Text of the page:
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She could be clinically depressed, so you should talk to the docotr about it. However, my mother expressed that wish to me often, especially after my dad died. Her pain was severe and she was plain miserable. Hospice helped he be more comfortable, but she was, quite frankly, "ready to go." Some people do get where their quality of life is so poor that life isn't worth it for them.

Our health care system can keep bodies alive a long time, long after the spirit is tired. Please don't be negative with her or say "don't say that, Mom!" Tell her you love her and you will do everything you can to keep her comfortable. Tell her that you can understand why her life is so hard. Ask her if you can do anything more to help. Then keep on doing what you are doing.

I know this is hard - I've been there. Mom used to say to me, "Can't you just give me a 'little black pill?'" I'd say no, I couldn't, but I'd do everything I could to make her life as good as it can be. I cry for you - this is very tough.

Blessings,
Carol
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My father and mother in law are both 85. My dad has prostate bone cancer among a ton of other problems and my mother in law has heart disease, kidney failure and now Lukeinma. We have almost lost both of them this year several times. My husband has had two heart attacks in the last two years, 4 all total.

This year I have spent between them 25 weeks in the hospital.

Everyone wanted them to be put some where except them. I fought to keep them at home beacuse there are so many services out there now that will help them cheaper than a nursing home, plus it allows them to stay in their home environments. At times I have wondered if this was the right thing to do but it has worked for them. They both are tired of living but when they are at home it keeps them going because of their surroundings and gives them hope. They both are doing much better now and dont speak as often of wanting to die. When they go to the hospital and Dr. wanting to die comes out more often. SInce they have been put on Hospice the nurses go to them and they dont have as many Dr. Visits. That has helped a lot also.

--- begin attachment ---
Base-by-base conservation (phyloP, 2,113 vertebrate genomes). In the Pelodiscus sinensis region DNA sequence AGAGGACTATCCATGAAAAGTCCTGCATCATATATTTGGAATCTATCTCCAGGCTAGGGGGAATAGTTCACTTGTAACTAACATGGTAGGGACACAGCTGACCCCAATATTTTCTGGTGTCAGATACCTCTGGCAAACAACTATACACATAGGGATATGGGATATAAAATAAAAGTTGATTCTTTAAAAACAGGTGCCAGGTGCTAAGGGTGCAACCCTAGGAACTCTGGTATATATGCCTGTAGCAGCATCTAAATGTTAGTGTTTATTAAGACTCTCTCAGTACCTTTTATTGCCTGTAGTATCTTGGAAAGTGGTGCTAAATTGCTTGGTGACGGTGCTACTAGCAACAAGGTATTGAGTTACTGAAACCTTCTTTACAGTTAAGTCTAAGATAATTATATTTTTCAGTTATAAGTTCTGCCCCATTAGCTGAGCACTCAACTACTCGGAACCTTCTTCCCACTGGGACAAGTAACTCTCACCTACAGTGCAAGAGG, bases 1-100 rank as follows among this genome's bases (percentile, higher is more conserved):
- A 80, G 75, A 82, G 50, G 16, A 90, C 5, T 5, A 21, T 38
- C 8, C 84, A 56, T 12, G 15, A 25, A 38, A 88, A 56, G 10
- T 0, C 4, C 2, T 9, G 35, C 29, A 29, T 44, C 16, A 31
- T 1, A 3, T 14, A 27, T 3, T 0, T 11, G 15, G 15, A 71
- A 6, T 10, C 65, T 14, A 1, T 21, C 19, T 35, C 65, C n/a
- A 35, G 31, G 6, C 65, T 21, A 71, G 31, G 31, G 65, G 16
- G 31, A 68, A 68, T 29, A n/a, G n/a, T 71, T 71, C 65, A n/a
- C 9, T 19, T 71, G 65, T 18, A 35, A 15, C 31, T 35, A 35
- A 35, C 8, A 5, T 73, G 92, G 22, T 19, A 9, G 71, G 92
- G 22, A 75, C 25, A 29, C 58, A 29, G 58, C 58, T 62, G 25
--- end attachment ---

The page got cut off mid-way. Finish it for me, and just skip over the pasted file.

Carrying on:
Hospice has been wonderful. When they get depressed I let Hospice know and they send someone to speak to them. That seems to help.

I am not for sure how to answer your question, I dont think anyone has the right answer. Its hard to see the ones you love hurt. I just wont give up on them until they are gone. There is a reason they are still with us in the condition they are in, sad but true. I let them know they are giving us gifts they truly dont realize they are giving those around them. God has a plan. That seems to help also because it makes them feel they still have worth and the pain is for a reason.

I will keep you in my prayers.
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I agree with the other posters. The only thing I might add is that you tell your mom how thankful you are to have her, and maybe gently question her to find out if she's hanging on to life because she feels there is a reason she must not let go.

One thing that always cheered my mom up was to watch music videos of her favorite kinds of tunes. We would sometimes just sit silently with her, and maybe hold her hand, while we watched. It seemed to transport her away for at least a little time.

Along the "ask the doctor" lines - it might be good to check vitamin levels of B and D vitamins. I'm a huge fan of food as medicine! :-)

Ruth
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